Deadly Norwegian disease found in BC’s farmed salmon is a game-changer
The discovery of Heart and Skeletal Muscle Inflammation (HSMI) in BC’s farmed salmon has been couched in cautious and evasive terms by the industry and government. HSMI “might” have been found. It’s “yet another piece in the complex puzzle of salmon health on the Pacific Coast,” noted the former Minister of Fisheries, Hunter Tootoo.
Jeremy Dunn, executive director of the B.C. Salmon Farmers Association, also downplayed the significance of the announcement:
But the finding of HSMI is extremely significant. Understanding why requires some additional information.
Virus causes disease
HSMI is related to piscine reovirus (PRV) as HIV (human immunodeficiency virus) is related to AIDS (acquired immune deficiency syndrome). Salmon don’t get HSMI unless they have PRV. Just as HIV is asymptomatic, PRV is also asymptomatic — which explains why it is not technically called a “disease”. In its early stages, HSMI may also exhibit no “clinical signs of disease”. But it can be fatal.
HSMI is the symptomatic stage of PRV. As the degree of PRV infection increases, heart muscles are damaged, organs are impaired and muscles are compromised. Eventually fish are so debilitated by a weakened heart, malfunctioning organs and inflamed muscles that they are unable to swim.
HSMI is now the third largest cause of mortality for salmon farming in Norway. But this is the industry’s problem. The real environmental concern is the spread of PRV and HSMI to wild salmon.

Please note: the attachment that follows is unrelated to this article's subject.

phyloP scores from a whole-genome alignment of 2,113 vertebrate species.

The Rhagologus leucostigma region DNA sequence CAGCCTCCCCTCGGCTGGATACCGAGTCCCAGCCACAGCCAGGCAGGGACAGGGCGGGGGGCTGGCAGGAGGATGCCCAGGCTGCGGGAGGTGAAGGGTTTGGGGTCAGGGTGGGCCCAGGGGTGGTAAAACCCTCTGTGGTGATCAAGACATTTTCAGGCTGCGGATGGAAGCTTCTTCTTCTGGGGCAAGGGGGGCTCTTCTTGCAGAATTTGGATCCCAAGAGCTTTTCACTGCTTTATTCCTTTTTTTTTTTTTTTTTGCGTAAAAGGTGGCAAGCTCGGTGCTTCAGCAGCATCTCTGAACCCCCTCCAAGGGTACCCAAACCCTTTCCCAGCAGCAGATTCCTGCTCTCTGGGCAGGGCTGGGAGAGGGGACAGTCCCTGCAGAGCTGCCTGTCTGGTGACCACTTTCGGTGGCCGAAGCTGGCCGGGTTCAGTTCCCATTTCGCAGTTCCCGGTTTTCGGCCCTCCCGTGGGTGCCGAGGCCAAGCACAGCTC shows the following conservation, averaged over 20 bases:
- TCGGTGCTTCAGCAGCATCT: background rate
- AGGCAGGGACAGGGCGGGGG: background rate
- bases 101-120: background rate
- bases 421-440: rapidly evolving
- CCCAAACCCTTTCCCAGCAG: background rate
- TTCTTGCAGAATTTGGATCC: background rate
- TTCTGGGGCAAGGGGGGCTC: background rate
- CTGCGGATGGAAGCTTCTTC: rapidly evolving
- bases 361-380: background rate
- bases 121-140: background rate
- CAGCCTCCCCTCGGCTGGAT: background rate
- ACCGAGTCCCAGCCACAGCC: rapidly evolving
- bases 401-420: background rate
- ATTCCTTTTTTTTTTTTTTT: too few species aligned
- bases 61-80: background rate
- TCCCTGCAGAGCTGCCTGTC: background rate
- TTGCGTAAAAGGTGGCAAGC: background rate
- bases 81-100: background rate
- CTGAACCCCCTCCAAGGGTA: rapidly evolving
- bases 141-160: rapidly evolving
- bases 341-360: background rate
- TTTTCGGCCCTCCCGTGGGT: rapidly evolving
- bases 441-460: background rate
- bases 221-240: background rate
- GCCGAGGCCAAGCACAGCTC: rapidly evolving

Virus can spread quickly
PRV is extremely infectious. First identified in Norway in 1999, it spread quickly to 417 farms, and in 2010 was identified by Norwegian scientists as the cause of HSMI. On July 9, 2010, the scientific journal, PLOS One, published “Heart and Skeletal Muscle Inflammation of Farmed Salmon is Associated with Infection with Novel Reovirus” (Gustavo Palacios, W. Ian Lipkin, et al.), linking HSMI with this “novel” piscine reovirus. PRV eventually spread to BC, probably by infected eggs imported to salmon farms from Norway.
As early as 2008 reports from BC’s veterinarian pathology lab showed “congestion and hemorrhage in the stratum compactum of the heart” in farmed salmon, symptoms consistent with HSMI. Estimates are that most farmed salmon in BC now have PRV — not a serious problem if their fish don’t die of HSMI.
Wild salmon at risk
But the situation is very different for wild salmon. The PRV imported from Norway is now thought to be spreading to BC’s wild fish. As early as 2011, Dr. Kristi Miller found PRV in Fraser River sockeye. A year later, 13 of 15 Cultus Lake cutthroat trout were found with PRV. Norwegian scientists are of the opinion that HSMI may never be discovered in wild salmon because the fish would be too debilitated by the disease to survive predators and the challenging conditions of oceans and rivers.
The combination of PRV’s ubiquitous presence in salmon farms, its extreme virulence, and the fatal symptoms of HSMI could have devastating consequences for wild salmon populations.